UK banks could yet be flooded with another 8 million bank charges claims, according to new Which? research.
New figures from the consumer champion show that, of around 12 million people that have been hit with bank charges since July 2001, over three in five (63%) haven’t asked for their money back.
With the Supreme Court’s ruling on the test case due on 25 November, the banks could face a deluge of new complaints should the Office of Fair Trading (OFT) win. This is in addition to the estimated million plus claims that are currently on hold.
Of the 4,161 UK adults interviewed in September 2009, around four in 10 claims (42%) waiting to be resolved are for amounts of £500 or more. Four in 10 people waiting for a claim resolution (41%) say that they would use any refunded money to pay off bills or debts and around two in 10 say they would spend it on shopping (20%) or a holiday (18%).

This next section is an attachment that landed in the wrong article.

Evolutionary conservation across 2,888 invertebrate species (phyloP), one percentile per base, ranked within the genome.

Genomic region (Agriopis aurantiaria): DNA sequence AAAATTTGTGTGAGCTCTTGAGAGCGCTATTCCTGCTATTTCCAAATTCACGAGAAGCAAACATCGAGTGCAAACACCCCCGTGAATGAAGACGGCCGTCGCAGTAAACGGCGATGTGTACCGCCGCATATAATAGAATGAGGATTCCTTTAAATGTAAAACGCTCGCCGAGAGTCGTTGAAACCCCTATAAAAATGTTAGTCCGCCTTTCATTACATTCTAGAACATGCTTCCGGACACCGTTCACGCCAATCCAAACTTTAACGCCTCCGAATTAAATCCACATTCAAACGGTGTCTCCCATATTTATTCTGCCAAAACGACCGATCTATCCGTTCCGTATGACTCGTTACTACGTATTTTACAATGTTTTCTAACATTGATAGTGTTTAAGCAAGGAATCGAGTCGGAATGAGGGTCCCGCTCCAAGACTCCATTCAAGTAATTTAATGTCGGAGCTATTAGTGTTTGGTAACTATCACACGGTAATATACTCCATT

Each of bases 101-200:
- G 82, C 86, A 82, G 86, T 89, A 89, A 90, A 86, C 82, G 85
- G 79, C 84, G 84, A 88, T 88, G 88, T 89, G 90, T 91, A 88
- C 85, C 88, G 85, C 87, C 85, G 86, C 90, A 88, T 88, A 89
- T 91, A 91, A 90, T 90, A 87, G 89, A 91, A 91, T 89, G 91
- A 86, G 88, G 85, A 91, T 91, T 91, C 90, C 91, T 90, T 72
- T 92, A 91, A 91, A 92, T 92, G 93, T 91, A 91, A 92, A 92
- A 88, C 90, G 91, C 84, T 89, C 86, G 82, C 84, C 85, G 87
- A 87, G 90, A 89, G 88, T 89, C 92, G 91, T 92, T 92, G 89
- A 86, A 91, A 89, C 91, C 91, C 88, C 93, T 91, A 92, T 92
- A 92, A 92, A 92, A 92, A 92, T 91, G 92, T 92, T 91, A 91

Banks could be ‘staring down the barrel’ of millions of new claims
Which? personal finance campaigner, Phil Jones, says: ‘If the Supreme Court rules against them, the banks could find themselves staring down the barrel at millions of fresh claims. This is in addition to the huge backlog that’s already built up since the waiver was put in place.
‘With so much money at stake, the banks may well try to drag the process out even longer, so we’d warn people not to make any plans for their refunded cash just yet.’
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